I’ve loved reading Richard Laymon’s horror novels since, as a teenager, I picked up a copy of his horror novel Flesh. That book totally engrossed me with its riveting, and at times quite shocking, sci-fi-tinted, story of alien infestation and zombie-like menace. Here was a horror writer who knew how to distil his words and ideas down into sharp and scary texts, time and again, to great effect.
Alarums is equally punchy and precise. Its focus is upon a pair of sisters, Melanie and Penelope Conway, who couldn’t be more different. Melanie is a concert violinist, and is quiet with a slightly retracted and passive personality, whilst her sister Penelope is the opposite; she’s very attractive and quite outgoing, and is bold and assertive where her sister is more restrained.
Unlike her musically-inclined sibling she’s never had problems attracting men, more that her problem is she’s often fighting them off. That’s something that creates a definite tension between the two, and is an undercurrent throughout the novel.
Melanie also differs from her sister in that she has a unique telepathic gift, one which causes her to have the most harrowing of visions at the most unexpected moments. Such a moment occurs at the story’s inception when the ‘power’ kicks in at a music recital – Melanie is playing along in the orchestra and then suddenly collapses in seizure.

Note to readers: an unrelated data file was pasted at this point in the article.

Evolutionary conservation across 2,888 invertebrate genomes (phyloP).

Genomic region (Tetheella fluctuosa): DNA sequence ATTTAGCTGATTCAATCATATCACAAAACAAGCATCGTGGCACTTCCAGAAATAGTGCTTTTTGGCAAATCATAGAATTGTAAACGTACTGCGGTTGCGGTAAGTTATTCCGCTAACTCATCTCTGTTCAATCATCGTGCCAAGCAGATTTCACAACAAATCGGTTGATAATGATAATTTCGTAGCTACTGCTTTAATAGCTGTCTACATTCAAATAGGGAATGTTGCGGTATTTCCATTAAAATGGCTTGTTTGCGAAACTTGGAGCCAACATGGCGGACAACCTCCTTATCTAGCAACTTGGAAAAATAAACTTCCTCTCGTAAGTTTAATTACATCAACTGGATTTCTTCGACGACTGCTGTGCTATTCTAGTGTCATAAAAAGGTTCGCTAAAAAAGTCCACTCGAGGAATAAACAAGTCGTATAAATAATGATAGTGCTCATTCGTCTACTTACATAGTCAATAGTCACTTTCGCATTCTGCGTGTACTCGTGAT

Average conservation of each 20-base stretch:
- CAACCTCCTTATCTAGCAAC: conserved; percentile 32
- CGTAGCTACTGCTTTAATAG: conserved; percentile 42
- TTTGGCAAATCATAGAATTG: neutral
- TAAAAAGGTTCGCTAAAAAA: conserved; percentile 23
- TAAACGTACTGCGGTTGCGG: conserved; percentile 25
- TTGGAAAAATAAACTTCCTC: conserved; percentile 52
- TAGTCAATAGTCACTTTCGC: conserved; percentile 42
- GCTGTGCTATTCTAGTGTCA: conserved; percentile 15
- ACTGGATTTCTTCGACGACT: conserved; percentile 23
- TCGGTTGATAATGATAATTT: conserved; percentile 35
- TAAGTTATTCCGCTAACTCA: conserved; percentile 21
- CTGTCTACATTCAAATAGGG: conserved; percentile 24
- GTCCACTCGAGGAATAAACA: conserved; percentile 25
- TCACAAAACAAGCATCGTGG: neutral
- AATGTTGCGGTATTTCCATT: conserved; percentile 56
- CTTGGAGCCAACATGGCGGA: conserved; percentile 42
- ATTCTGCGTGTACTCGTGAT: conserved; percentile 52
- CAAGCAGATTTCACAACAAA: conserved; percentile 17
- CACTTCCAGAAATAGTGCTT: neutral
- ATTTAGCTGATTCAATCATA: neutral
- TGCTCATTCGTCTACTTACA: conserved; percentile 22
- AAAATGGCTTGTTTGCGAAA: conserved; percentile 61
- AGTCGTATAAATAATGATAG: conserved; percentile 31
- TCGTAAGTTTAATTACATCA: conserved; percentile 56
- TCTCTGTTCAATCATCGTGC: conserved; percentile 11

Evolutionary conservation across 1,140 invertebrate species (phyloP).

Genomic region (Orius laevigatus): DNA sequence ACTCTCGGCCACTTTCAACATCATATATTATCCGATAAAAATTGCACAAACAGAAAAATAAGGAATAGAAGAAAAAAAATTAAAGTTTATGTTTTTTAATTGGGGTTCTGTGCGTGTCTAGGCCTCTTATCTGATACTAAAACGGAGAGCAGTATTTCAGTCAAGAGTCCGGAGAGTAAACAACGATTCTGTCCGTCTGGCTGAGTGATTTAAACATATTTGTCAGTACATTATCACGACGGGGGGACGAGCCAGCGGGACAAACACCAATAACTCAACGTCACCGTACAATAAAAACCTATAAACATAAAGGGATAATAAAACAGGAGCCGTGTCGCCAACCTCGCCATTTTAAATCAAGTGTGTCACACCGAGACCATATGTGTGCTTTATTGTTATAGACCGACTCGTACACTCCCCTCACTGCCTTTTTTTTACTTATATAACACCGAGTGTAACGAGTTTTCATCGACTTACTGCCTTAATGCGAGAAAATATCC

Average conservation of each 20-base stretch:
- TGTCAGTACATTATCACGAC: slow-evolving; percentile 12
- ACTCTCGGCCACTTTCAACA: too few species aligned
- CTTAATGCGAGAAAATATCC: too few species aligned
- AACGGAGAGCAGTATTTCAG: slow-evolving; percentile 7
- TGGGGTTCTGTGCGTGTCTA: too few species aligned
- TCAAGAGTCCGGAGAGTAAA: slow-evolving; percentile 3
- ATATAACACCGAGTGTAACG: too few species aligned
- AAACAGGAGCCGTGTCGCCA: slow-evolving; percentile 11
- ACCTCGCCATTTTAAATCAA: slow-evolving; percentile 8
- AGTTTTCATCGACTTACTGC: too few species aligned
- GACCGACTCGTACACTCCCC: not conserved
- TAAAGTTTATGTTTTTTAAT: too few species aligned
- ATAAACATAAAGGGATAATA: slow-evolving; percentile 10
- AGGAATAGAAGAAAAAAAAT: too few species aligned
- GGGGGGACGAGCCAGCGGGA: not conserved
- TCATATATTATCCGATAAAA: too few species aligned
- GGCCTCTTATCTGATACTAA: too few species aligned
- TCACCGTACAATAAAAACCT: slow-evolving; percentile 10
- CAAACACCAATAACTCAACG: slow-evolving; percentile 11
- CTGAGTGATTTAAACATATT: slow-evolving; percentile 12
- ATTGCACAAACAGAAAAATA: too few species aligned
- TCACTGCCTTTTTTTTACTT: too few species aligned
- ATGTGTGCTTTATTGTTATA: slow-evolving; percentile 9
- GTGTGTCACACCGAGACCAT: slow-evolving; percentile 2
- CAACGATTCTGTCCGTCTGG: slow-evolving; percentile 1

What appears to all and sundry as a stroke or similar medical incident, actually seems to Melanie to be a warning that someone close to her is in peril. She’s experienced such a vision before, when her mother was killed. Convinced her sister is in danger this time, her and her boyfriend make an overnight drive to Los Angeles to ensure Penelope’s safety. Luckily Pen is at home, but what’s troubling is that she’s receiving phone calls of a most disturbing nature, and the real danger may be much closer than the group might have imagined.
It soon becomes apparent that the life of the girls’ father is in danger. And who seems to be the ideal culprit, but the wicked step-mother. Ah, the traditional storylines (and villains) are the best ones, are they not?
Make no mistake – Alarums is definitely horror-pulp. But it’s from a stable of good horror-pulp. It represents Laymon on a roll, when he is keeping it simple, but scary. This short novel is actually a little less focussed on the horror aspect, and little more on the paranormal/mystery/thriller angle than most Laymon books in that regard.
But that’s advantageous, and its short but exciting length keeps you turning those pages in expectation of revelations, and consistently delivers new twists and turns along the way. In this way it’s not as bloody as many of his other books, leaning more toward supernatural thriller than horror novel, but utilises other hooks to grab the reader and pull head first into the story.